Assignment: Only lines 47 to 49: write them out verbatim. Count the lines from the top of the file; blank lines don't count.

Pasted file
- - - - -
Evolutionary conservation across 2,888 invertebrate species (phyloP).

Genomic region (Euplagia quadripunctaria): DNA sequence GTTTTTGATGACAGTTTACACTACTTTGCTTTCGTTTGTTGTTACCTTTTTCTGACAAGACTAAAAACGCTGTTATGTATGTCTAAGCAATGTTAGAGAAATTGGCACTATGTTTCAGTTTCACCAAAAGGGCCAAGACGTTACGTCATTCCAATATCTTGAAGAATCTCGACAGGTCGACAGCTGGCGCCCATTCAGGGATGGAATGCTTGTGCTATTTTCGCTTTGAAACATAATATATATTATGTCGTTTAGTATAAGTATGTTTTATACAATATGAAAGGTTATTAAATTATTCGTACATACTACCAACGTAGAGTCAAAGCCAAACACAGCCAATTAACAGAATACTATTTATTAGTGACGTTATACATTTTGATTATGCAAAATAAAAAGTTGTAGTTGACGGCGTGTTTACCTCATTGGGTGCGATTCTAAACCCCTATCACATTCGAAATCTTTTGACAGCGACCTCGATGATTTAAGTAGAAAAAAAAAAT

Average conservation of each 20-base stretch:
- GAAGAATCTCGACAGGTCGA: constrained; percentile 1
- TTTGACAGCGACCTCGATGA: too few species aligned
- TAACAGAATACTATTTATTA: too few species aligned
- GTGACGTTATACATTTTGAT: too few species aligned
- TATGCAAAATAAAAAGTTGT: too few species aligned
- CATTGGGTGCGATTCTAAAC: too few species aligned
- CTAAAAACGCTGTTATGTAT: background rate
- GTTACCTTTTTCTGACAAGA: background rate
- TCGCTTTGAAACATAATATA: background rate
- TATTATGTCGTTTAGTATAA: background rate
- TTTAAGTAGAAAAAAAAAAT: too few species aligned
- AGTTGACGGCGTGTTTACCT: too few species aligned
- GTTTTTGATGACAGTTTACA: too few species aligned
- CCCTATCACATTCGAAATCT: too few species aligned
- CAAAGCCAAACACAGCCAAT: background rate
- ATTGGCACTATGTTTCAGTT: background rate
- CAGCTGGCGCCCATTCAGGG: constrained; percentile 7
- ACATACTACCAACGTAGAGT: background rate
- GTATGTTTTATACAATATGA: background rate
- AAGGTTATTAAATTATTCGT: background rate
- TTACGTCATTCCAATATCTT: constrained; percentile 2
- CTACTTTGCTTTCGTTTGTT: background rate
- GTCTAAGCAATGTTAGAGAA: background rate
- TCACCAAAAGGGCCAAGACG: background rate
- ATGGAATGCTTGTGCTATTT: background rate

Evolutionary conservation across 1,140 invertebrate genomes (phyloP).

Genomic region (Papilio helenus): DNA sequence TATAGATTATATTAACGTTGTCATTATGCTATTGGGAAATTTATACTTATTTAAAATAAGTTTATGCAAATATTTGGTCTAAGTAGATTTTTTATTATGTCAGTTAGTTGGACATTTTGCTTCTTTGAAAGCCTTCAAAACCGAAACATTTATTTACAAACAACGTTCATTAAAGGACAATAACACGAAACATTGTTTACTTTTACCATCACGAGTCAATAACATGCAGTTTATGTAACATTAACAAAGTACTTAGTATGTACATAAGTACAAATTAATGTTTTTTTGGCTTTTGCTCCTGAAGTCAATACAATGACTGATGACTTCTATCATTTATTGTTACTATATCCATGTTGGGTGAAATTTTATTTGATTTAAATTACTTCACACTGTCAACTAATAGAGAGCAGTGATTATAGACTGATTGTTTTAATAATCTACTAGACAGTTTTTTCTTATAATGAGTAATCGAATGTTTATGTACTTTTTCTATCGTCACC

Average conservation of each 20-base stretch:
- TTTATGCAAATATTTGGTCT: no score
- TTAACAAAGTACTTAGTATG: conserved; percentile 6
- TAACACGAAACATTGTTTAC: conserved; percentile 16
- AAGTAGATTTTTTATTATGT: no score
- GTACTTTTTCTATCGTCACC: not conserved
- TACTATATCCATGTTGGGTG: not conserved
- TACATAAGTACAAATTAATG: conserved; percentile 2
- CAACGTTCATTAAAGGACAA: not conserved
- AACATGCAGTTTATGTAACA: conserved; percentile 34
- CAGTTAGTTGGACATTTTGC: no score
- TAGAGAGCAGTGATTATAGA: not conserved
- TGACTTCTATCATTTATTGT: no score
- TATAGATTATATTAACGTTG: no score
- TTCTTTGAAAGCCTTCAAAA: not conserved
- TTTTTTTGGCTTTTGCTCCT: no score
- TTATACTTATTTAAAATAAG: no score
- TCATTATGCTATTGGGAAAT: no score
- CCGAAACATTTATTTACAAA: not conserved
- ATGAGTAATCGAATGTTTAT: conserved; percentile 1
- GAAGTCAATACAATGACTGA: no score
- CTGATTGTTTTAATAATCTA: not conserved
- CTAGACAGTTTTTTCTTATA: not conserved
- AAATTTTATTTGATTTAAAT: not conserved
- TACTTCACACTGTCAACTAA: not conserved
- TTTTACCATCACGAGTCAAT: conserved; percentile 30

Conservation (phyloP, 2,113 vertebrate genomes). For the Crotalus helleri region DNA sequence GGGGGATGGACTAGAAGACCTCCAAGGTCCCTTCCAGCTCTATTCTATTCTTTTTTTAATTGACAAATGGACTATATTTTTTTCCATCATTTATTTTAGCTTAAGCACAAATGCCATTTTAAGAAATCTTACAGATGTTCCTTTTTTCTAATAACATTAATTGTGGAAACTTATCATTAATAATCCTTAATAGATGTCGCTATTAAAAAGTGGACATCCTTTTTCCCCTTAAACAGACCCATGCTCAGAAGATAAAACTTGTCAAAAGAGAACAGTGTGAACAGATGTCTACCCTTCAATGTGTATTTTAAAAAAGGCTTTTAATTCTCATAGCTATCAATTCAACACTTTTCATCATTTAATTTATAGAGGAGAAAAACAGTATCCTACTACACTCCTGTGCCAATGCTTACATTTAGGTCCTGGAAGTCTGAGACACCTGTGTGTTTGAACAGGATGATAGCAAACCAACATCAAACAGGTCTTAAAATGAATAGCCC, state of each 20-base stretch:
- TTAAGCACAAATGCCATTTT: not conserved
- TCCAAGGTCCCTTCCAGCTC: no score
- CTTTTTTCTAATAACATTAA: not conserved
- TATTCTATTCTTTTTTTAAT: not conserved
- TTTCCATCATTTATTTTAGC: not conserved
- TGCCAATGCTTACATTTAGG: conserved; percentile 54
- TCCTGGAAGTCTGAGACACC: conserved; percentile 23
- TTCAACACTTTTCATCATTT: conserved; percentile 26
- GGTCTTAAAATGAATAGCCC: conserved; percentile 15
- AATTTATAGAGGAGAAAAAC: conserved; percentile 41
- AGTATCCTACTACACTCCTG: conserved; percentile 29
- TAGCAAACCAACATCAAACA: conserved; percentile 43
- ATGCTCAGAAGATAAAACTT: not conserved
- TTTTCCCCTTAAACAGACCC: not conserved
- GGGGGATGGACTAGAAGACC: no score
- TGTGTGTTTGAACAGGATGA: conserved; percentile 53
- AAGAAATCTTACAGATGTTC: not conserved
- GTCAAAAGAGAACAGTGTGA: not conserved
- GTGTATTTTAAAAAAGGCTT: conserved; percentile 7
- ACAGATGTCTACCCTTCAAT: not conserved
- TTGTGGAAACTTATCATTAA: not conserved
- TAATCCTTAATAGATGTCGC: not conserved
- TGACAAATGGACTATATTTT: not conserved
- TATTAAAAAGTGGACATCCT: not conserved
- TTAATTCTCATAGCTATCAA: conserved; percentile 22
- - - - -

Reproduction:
- TTATACTTATTTAAAATAAG: no score
- TCATTATGCTATTGGGAAAT: no score
- CCGAAACATTTATTTACAAA: not conserved